Map of Italy

In my first post about the alternatives to Pinot Noir we stayed a bit local, tramping just south of Pinot Noir’s home in Burgundy to get nice with the Gamay grape, which is celebrated in the Beaujolais region of France. But there is a lot of wine out there in the world and a good amount that will make lovers of the “Heartbreak Grape” nice and happy. So let’s go to Italy, shall we?

When I think about Italian wines for Pinot Noir drinkers, what comes to mind are three amazing little gems that don’t get enough love, but which are, thankfully, beginning to emerge onto the US market.


When talking about Piedmont in northern Italy, we often wax on and off about the Nebbiolo grape responsible for the famous Barolo and Barbaresco wines. And if you love Pinot Noir you are sure to enjoy wines made from Nebbiolo. But on that serious pine cone vibe there’s one grape that is often overshadowed by the Nebbs. Just west of the legendary town of Barolo is the village of Verduno, home of the Pelaverga grape. These wines are showing up more and more on the retail market and definitely on Italian wine lists. The Pelaverga grape makes wines that are more on the fruitier side, alive with distinct notes of strawberry and a bracing acidity. But don’t let those buoyant descriptors fool you. If you love that soft, sexy weight that Pinot Noir gives on the mouthfeel then these wines will sing to your soul. Among the berries and light-heartedness is a hint of peat on the nose and round meatiness coating your palate.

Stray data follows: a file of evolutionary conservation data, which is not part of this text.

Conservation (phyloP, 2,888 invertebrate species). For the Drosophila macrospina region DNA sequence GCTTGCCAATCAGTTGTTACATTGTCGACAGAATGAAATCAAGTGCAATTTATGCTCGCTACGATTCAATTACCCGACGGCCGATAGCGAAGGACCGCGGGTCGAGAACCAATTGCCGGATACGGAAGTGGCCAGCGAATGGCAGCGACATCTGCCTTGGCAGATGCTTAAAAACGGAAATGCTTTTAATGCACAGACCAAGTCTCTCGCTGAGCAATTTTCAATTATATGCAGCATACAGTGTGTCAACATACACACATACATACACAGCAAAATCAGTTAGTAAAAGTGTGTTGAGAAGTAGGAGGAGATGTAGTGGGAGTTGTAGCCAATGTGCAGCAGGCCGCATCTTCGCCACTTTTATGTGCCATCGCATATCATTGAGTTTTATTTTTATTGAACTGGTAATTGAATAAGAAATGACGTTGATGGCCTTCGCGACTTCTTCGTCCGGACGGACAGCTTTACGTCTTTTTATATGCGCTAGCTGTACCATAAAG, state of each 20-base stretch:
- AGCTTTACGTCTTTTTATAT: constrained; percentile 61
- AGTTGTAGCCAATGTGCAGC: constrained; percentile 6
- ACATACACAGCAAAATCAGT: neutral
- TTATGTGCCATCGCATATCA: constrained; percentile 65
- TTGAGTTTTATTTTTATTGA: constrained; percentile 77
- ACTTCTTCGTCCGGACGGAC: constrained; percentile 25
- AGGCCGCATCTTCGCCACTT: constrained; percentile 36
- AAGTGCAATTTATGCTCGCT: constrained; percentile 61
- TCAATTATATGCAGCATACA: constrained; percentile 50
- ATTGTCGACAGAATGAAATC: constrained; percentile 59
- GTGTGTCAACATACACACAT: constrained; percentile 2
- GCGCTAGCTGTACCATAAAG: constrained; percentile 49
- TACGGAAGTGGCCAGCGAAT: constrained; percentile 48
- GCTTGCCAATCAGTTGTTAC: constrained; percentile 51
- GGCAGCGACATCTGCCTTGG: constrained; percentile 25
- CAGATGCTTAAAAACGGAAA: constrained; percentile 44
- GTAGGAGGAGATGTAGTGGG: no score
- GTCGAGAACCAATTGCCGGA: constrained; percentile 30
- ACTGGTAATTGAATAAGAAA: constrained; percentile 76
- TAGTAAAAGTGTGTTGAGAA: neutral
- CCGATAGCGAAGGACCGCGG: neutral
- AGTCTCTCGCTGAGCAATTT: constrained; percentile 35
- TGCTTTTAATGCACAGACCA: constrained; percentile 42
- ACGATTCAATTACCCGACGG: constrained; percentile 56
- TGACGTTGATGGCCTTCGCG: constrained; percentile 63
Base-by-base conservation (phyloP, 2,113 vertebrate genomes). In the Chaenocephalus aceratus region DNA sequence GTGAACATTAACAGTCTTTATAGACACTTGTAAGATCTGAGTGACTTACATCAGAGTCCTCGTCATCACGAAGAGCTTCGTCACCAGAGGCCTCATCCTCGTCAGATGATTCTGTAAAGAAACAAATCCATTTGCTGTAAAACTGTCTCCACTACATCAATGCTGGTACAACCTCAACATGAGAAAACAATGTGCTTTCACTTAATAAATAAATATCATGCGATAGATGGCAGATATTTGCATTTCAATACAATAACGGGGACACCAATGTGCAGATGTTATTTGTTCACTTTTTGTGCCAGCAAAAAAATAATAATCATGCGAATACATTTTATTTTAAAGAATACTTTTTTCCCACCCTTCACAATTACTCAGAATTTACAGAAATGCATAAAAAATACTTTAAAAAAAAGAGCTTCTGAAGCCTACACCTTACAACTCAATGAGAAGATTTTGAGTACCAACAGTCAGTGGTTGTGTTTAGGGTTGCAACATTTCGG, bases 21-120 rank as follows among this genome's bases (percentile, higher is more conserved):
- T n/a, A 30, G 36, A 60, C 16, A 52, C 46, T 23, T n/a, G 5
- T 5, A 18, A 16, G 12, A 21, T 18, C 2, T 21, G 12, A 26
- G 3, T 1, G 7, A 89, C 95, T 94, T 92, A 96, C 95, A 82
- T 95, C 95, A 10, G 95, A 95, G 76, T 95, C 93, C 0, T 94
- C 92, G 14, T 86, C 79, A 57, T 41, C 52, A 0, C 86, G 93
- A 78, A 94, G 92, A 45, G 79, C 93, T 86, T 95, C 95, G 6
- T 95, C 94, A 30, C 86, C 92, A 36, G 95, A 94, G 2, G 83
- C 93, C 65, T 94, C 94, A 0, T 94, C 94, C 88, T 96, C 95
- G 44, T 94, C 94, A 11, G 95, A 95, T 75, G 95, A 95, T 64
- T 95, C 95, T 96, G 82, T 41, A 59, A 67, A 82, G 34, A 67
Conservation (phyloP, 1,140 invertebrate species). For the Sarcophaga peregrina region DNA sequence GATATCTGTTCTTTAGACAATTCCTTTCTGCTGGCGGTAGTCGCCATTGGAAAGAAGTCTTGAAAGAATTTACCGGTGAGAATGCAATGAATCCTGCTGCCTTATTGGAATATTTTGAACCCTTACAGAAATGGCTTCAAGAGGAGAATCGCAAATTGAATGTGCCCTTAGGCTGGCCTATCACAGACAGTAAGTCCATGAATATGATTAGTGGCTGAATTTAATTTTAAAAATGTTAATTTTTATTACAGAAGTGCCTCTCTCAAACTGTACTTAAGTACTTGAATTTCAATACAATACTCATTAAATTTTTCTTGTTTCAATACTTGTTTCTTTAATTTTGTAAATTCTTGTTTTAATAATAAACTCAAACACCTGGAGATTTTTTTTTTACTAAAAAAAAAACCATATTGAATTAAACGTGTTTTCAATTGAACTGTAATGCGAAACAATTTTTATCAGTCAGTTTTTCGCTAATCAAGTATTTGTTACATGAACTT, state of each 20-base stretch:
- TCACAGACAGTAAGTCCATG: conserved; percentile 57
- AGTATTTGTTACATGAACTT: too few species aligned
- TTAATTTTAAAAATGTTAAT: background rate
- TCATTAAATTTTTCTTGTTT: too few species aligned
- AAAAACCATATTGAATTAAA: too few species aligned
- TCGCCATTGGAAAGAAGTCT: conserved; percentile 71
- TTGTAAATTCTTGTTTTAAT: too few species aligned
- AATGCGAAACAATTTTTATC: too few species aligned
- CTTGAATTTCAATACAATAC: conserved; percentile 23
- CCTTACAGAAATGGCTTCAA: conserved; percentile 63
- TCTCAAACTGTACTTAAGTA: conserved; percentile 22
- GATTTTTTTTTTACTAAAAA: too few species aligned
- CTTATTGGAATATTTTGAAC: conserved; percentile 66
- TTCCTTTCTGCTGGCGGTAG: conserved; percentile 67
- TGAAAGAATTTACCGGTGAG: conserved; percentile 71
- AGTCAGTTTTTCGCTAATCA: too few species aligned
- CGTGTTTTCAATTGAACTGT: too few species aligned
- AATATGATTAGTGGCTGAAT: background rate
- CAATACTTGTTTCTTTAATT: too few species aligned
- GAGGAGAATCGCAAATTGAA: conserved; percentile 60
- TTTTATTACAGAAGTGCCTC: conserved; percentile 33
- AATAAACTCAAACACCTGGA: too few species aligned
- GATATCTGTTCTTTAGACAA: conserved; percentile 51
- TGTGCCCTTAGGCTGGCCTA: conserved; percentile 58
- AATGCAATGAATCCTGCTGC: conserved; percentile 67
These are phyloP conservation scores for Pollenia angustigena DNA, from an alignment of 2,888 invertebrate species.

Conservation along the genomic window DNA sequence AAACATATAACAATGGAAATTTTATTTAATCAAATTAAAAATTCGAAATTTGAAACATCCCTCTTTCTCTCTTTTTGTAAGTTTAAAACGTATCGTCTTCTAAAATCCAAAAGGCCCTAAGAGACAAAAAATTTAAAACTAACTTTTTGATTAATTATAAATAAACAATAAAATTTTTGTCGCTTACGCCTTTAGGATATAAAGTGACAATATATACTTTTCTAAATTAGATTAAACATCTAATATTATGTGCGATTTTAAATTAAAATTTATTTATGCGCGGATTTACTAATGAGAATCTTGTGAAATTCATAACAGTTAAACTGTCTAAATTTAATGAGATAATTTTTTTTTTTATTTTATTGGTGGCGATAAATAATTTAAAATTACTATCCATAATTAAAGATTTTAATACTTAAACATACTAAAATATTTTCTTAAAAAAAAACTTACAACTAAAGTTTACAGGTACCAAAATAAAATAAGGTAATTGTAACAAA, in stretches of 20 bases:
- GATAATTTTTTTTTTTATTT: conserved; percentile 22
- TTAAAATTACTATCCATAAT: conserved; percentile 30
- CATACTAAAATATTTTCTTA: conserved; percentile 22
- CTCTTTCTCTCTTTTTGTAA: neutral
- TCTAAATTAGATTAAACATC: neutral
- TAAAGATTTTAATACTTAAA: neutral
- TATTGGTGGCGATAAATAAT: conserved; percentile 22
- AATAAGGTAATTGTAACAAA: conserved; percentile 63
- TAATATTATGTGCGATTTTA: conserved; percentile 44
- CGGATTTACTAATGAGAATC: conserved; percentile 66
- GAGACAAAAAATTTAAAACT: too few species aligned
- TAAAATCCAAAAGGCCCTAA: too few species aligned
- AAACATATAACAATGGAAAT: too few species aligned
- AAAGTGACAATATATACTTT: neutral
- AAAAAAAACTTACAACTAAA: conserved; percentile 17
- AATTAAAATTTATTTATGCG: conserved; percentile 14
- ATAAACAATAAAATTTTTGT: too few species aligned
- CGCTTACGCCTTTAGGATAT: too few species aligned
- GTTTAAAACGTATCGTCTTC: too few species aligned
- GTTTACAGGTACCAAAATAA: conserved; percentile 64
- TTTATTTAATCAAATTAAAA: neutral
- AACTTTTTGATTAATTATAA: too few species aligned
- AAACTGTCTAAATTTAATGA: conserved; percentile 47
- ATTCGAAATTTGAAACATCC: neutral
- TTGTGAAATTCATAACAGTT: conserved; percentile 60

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All the way in the north of Italy, tucked beneath Austria, is the autonomous region of Trentino-Alto Adige, known to the Italians as the Südtirol. Here is home to the Schiava grape. And if you’re into Pinot Noir you’re gonna really dig this one. Because of this region’s proximity to Austria (it was actually an Austrian Empire territory until the early twentieth century), the grape is known as Trollinger and Vernatsch to the Südtirol’s northern neighbor as well as Germany. These wines will never run you more than twenty bucks and are a great crowd-pleaser. In the cold months, it pairs well with lean meats and baked vegetable dishes of the season, and, in the warm months, it’s one of the best chilled reds out of the boot. At my little Italian restaurant In Vino, located in the East Village of NYC, we always have a Schiava slightly chilled by the glass. The wines tend to be light red in color and have distinct raspberry and strawberry notes on the nose with subtle hints of earthiness. The high acidity of the wine makes it perfect to cool down a bit in the fridge and the subtle tannin structure holds up all of the waxy fruit notes keeping it alive on the palate.


And last, but certainly not least, from the soccer ball of the boot there is a grape that screams light and bright but has body and personality. That grape is called Frappato. Not only is it fun to say, but it’s up there in the ranks of great, light-hearted red wines that will please the Pinot palate. Frappato is often blended with another native grape, Nero D’Avola, in a southern region of the island called Vittoria where the wine is called Cerasuolo Di Vittoria. These wines are soft, deep in color and full of berries and earth with a nice dry finish layered underneath. When Frappato is on its own it’s cherry colored and quite aromatic withy soft tannins. Drinking a nice Frappato is akin to enjoying a well done Beaujolais.

Happy sipping and, if you try any of these wines, let us know what you think!